For much of the 2016 presidential campaign, Donald Trump openly suggested he would erase many of President Barack Obama's policies. So when it comes to sending a manned mission to Mars, a focal point behind Obama’s space policy, what might we expect from the president-elect?
Based on his campaign comments, Trump appears to be on board with space exploration.
“I will free NASA from the restriction of serving primarily as a logistical agency for low-Earth-orbit activities,” Trump told a Florida rally in October. “We will instead refocus on space exploration. Under a Trump administration, Florida and America will lead the way into the stars.”
Some of Trump's staff have also echoed his comments about exploring space.
“Space is the frontier on which American aspiration can become humankind’s inspiration,” two Trump advisers, former congressman Robert Walker and University of California at Irvine economics professor Peter Navarro, wrote in a Spacenews.com op-ed in October. “The destiny of a free people lies in the stars. Donald Trump agrees.”
“Human exploration of our entire solar system by the end of this century should be NASA’s focus and goal,” Walker and Navarro added.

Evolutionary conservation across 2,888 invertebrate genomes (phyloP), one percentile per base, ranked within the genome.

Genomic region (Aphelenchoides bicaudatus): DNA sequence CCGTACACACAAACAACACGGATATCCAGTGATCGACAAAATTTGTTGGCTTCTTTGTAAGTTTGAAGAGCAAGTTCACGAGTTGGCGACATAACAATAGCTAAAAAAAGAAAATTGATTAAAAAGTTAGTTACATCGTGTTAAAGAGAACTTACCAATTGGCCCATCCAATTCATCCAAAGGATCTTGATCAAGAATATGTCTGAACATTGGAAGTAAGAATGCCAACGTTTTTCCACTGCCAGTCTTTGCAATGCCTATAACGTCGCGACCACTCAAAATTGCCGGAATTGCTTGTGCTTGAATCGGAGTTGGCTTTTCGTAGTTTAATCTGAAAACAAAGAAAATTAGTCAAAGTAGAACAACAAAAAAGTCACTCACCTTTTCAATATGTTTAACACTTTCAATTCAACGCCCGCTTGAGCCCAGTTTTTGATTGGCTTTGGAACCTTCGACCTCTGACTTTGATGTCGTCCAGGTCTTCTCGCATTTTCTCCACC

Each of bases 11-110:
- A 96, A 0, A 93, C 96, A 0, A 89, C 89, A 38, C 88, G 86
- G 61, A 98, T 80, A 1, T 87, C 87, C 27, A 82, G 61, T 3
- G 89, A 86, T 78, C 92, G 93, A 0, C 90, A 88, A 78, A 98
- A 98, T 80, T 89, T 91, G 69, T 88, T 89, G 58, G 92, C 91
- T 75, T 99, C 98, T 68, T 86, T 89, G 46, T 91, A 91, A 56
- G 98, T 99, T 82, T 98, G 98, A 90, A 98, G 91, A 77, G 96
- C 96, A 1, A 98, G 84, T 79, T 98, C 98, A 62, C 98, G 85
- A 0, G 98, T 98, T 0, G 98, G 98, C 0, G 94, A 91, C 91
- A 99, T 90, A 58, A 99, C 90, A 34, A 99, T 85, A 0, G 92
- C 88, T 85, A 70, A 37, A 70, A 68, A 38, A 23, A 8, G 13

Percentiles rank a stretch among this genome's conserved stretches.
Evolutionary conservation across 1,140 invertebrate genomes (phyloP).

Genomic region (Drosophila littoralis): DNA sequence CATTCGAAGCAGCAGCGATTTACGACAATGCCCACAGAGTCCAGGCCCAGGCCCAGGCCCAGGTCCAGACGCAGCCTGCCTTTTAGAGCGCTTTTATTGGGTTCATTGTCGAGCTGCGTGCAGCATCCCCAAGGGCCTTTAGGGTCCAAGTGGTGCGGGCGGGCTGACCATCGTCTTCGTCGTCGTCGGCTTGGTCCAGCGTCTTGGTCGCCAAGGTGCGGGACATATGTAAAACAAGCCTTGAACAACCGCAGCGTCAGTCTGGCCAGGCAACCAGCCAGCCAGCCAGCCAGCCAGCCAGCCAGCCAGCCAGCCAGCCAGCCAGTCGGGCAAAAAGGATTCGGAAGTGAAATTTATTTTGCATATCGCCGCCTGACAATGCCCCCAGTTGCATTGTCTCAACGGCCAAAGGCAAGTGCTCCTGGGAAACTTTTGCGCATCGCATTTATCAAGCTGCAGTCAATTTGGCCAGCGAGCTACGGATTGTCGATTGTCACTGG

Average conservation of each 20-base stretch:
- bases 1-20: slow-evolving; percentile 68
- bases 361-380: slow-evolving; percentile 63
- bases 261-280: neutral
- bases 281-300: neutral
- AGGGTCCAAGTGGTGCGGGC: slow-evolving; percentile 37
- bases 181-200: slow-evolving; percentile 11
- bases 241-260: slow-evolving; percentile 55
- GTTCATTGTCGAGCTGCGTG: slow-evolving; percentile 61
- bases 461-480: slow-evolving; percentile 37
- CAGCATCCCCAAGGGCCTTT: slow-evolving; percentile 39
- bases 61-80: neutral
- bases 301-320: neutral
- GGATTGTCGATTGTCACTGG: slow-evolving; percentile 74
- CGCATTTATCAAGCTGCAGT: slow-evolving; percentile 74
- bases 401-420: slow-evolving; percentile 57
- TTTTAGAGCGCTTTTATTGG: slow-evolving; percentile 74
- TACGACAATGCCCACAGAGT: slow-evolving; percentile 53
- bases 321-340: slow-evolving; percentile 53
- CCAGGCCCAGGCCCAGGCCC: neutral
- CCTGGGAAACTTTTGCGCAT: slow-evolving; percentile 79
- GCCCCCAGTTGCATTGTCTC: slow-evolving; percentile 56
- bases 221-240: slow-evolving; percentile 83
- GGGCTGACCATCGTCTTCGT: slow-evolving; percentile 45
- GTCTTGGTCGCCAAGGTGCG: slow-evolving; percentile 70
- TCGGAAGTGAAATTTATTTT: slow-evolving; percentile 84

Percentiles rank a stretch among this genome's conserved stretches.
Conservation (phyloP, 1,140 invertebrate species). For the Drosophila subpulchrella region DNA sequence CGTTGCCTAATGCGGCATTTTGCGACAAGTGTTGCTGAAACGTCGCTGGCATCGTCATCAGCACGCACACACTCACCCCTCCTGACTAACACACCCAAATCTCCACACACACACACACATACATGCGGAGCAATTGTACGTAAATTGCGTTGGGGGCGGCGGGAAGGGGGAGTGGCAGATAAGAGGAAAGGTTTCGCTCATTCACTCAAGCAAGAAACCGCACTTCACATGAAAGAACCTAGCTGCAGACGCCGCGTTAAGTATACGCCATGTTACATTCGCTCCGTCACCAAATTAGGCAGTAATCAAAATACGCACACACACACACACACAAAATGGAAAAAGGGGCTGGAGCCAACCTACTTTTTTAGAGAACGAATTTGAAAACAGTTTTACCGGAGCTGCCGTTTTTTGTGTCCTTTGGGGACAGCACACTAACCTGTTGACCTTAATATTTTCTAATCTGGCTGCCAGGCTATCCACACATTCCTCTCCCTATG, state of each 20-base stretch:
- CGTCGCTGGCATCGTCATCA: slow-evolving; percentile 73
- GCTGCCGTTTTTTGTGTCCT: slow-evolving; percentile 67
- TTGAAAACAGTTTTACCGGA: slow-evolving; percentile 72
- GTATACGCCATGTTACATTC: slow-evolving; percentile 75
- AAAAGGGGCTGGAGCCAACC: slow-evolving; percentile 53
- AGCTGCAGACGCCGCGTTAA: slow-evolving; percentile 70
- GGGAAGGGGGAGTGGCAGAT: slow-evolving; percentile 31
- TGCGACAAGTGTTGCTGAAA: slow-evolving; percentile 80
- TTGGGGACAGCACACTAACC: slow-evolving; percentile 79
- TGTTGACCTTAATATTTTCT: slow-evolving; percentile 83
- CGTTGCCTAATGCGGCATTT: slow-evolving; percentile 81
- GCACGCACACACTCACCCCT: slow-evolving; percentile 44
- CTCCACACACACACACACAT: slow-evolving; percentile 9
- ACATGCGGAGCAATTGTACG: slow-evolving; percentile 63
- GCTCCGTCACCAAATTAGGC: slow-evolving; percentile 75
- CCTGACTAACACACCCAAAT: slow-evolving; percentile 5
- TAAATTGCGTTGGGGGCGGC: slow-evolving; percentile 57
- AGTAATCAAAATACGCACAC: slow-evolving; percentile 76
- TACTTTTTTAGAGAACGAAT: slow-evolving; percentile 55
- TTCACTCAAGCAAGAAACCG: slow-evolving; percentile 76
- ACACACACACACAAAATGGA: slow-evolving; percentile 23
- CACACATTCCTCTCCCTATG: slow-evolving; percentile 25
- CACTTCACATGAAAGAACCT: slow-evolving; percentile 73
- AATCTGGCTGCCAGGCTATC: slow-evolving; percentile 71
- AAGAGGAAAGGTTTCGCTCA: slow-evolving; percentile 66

Those statements, experts have noted, won’t necessarily translate into actual policy in a Trump administration, but they, alongside pro-space comments from Trump himself, may mean that NASA will continue to get the green light to branch out and explore other planets. At the same time, the agency may be pulled back from studying Earth science, which plays a crucial role in monitoring the impacts of climate change and global temperature changes (which Trump has denied are associated with human behavior).
"The public Trump statement has endorsed space exploration … but it could go either way," John Logsdon, a space policy expert, told National Geographic following the election. Other goals may be added, he said.
"I think that there will be momentum building to reinsert missions to the moon as part of the human exploration plan, while maintaining Mars as the horizon goal."
For a Mars or moon landing, NASA funding may also be directed away from some common functions for the agency, including sending payloads to the International Space Station.